Translating Foreign Language Quotations

I’m reviewing a recent law-text published in English and aimed first at the English-speaking Commonwealth legal market, though also the bilingual (French and English) French-speaking market. It’s a comparative law look at how a number of Commonwealth jurisdictions and France – so common law and civil law – deal with some issues common to tort and delict. 

The text contains French-language quotations, some of which make significant points, which are not translated (nor always summarized), though generally the author’s lead-up provides context. Some of the untranslated passages contain information one won’t get from the surrounding English portions.

I concede that all of us (Canadian) legal professionials should be sufficient in our 3 official legal languages (English, French, Canadian-Legalese); however, it’s also true that too many English speaking members of the profession don’t go beyond the first and some fluency in the 3rd.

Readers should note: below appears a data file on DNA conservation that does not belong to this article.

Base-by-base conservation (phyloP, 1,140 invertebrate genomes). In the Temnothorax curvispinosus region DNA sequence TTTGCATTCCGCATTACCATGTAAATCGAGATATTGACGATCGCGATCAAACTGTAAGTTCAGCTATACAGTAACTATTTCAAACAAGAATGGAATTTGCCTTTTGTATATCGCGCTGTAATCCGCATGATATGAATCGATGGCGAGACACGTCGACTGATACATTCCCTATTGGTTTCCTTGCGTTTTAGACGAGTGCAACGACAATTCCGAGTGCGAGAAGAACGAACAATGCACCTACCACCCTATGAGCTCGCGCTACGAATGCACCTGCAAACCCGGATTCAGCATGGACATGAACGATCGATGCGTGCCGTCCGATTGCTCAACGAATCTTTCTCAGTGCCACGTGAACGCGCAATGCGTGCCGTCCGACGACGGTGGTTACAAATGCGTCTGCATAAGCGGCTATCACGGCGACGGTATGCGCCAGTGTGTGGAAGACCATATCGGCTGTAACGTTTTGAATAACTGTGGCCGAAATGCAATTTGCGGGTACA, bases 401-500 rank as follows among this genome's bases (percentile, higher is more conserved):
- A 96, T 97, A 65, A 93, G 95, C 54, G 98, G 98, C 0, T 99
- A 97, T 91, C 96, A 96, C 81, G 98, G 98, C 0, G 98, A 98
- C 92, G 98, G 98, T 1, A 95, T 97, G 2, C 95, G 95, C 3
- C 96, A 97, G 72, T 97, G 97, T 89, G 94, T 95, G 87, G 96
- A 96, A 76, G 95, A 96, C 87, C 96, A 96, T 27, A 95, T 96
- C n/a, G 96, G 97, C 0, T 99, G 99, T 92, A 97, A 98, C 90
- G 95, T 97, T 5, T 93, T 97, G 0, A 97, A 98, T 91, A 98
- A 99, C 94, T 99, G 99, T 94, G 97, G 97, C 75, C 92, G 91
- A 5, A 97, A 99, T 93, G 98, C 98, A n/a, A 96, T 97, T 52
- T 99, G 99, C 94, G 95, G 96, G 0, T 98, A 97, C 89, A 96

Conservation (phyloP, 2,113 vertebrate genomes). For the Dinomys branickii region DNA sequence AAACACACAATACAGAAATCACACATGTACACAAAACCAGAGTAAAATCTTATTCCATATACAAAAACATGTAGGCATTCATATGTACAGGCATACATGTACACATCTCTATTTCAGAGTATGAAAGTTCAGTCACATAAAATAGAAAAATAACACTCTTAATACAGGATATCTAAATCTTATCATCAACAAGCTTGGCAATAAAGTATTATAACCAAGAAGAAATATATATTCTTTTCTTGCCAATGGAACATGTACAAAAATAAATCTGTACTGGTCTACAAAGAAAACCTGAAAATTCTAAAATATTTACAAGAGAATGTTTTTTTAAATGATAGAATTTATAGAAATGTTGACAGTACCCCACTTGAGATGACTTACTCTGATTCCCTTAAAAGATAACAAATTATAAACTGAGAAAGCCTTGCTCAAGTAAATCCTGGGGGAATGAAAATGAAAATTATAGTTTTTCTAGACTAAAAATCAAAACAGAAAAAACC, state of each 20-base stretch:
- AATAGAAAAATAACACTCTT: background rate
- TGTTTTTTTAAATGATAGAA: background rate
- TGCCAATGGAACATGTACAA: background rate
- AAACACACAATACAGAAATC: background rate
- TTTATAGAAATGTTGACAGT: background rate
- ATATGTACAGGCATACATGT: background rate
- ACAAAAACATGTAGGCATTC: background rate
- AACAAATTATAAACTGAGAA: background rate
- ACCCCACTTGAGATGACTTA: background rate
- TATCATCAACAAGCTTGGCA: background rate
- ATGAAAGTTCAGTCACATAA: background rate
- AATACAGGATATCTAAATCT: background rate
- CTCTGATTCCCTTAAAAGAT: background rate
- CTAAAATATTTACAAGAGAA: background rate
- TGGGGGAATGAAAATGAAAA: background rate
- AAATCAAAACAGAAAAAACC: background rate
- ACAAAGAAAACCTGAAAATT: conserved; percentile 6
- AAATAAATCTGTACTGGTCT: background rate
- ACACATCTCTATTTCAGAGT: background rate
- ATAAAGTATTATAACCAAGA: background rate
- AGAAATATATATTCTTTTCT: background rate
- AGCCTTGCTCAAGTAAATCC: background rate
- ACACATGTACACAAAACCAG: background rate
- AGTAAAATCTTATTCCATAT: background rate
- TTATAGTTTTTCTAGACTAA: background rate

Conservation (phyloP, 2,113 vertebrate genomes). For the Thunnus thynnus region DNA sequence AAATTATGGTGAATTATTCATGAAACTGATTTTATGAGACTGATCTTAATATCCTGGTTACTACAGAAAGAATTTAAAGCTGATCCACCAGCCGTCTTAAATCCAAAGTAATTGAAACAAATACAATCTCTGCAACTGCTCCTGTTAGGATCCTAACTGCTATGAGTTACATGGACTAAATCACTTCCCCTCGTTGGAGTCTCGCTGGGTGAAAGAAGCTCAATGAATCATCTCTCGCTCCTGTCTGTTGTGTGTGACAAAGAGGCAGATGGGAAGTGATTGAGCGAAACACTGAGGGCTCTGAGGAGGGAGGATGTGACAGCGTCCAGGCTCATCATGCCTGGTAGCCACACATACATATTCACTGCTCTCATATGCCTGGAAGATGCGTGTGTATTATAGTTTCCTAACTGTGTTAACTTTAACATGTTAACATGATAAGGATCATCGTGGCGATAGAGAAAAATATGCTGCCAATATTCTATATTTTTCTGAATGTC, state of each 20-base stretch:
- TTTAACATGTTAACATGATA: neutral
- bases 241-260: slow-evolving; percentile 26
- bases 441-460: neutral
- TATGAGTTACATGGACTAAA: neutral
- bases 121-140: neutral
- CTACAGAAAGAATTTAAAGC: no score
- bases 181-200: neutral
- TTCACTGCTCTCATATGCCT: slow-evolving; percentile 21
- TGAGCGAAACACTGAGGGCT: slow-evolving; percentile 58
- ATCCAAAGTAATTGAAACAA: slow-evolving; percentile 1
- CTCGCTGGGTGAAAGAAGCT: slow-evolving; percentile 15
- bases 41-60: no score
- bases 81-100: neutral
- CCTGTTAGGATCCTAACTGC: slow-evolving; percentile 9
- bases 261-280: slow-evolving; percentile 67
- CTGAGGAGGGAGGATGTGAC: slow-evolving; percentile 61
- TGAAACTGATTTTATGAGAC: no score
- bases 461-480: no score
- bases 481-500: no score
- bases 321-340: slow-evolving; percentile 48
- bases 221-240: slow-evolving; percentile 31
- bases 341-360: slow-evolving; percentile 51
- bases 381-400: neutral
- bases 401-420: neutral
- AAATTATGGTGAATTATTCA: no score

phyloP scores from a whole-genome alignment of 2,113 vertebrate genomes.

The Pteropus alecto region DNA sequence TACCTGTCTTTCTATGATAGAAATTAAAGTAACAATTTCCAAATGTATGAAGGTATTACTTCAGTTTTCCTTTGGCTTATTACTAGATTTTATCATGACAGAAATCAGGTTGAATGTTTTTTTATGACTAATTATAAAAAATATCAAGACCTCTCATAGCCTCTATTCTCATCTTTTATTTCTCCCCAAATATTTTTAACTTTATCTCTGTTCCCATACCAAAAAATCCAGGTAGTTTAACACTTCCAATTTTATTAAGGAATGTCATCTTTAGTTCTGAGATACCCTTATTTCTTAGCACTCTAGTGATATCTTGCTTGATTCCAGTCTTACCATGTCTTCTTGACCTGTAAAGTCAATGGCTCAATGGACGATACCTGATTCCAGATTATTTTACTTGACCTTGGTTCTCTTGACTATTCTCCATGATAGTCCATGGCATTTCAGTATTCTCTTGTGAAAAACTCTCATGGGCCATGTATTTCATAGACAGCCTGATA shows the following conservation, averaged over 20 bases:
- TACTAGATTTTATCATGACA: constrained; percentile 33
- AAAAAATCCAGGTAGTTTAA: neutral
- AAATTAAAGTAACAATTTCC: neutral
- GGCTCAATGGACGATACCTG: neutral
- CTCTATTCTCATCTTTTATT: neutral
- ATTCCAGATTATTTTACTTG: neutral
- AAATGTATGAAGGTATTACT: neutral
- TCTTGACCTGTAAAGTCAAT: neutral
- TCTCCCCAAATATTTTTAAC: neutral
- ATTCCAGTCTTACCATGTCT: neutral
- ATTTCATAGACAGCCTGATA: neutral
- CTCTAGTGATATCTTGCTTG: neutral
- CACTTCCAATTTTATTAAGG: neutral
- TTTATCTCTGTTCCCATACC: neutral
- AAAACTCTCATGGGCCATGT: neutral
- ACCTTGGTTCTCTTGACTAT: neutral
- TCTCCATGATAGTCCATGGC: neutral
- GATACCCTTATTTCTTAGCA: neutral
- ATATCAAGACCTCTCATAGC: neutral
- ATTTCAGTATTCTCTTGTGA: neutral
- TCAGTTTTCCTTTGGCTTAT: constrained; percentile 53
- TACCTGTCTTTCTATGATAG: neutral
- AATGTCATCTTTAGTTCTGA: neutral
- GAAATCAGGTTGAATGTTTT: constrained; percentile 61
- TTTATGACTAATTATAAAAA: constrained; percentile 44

Kidding aside, I’m interested in reader’s views on the decision not to translate key passages in French into English. It can’t have been an oversight. It makes the text harder to digest for the casual reader, in the context of a subject which is already fraught with problems.

David Cheifetz


  1. I think it’s a damn silly idea for most readers west of Ottawa. I’ve studied french since grade 2, beginning in Russia, and then until Grade 11 in Ottawa. However, whereas my knowledge of French used to be reasonable for the purpose of Franglaise spoken by my old boss, it is nowhere near sufficient to read French legal quotations.

    In my mind, by publishing a paper in English, but leaving French quotes untransalted, the author not only reduces the effectiveness of the argument and the audience of the paper, but also undermines his or her own credibility. As you pointed yout, it raises the question of WHY the passages were not translated. And frankly, the first answer that comes to mine is a sort of latent elitism…”I can read French, can’t you?”